Rexnord, which is based in Milwaukee, announced in June that it was closing an Indiana plant, resulting in the loss of 300 jobs.

Keith Hennessey, director of the National Economic Council under Bush, warned about the impact of Trump's approach to business and trade, which he said could do "long-run economic harm to the U.S."

"When a politician rewards his business friends and punishes his business enemies it's called crony capitalism," Hennessey wrote in a blog on his personal website Monday.

"It creates incentives for other business leaders to spend their time and money trying to get similar political access with elected officials," Hennessey added. "And a firm leader now knows it can initiate a negotiation with the Trump Administration simply by threatening to outsource jobs."

In his blog, Hennessey urged Trump to stop "trying to tell individual American business leaders how to run their companies." He said his criticism was aimed at Trump's maneuvers around Carrier, Rexnord and tariffs, but said he did not want to comment on Boeing.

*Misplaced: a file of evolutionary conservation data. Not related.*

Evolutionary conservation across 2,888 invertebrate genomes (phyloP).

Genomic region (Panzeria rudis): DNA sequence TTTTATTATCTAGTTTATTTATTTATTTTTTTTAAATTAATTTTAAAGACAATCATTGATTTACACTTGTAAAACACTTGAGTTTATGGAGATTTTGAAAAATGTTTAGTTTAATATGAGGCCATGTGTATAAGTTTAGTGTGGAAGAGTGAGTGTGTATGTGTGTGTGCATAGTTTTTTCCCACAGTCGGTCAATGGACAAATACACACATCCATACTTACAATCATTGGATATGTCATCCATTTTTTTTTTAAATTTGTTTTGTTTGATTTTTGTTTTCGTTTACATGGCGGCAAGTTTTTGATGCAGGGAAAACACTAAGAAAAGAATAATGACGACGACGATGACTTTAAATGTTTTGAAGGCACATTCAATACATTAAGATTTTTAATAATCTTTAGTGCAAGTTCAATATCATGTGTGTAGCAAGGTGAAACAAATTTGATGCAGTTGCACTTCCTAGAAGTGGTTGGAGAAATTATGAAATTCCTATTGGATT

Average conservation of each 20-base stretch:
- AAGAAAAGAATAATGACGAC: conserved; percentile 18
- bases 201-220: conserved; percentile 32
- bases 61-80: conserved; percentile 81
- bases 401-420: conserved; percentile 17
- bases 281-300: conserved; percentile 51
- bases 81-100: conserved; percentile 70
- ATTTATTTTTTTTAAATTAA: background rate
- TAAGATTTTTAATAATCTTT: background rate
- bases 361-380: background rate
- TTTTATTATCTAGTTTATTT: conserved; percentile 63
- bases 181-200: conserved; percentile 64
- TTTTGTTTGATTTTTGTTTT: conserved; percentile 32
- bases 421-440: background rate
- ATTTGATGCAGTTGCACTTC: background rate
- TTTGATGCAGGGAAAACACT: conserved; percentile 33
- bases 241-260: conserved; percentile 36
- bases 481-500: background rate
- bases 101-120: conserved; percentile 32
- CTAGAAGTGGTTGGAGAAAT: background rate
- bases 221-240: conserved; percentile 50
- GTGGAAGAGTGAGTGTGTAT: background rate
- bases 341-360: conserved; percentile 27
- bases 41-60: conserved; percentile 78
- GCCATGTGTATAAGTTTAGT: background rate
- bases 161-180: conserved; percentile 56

Mankiw, the former Bush economic adviser, said targeting individual companies runs contrary to "equal protection of the law, which is a fundamental principle of fairness," violating founder John Adams's contention that the United States should be a nation of laws and not men.

Beyond using the power of the presidency to intimidate in unpredictable and unfair ways, no individual could efficiently manage the economy, company by company, said Mankiw, who indicated before the election that he did not plan to vote for Trump.

"When a chief exec is making individual calls to individual companies, he's in some sense acting like a central planner," Mankiw said. "We have a lot of history under communism that suggests it doesn't work well in practice, and that's the direction you're heading in as the president starts to weigh in on individual business decisions."

Tom Hamburger and Matea Gold contributed to this report.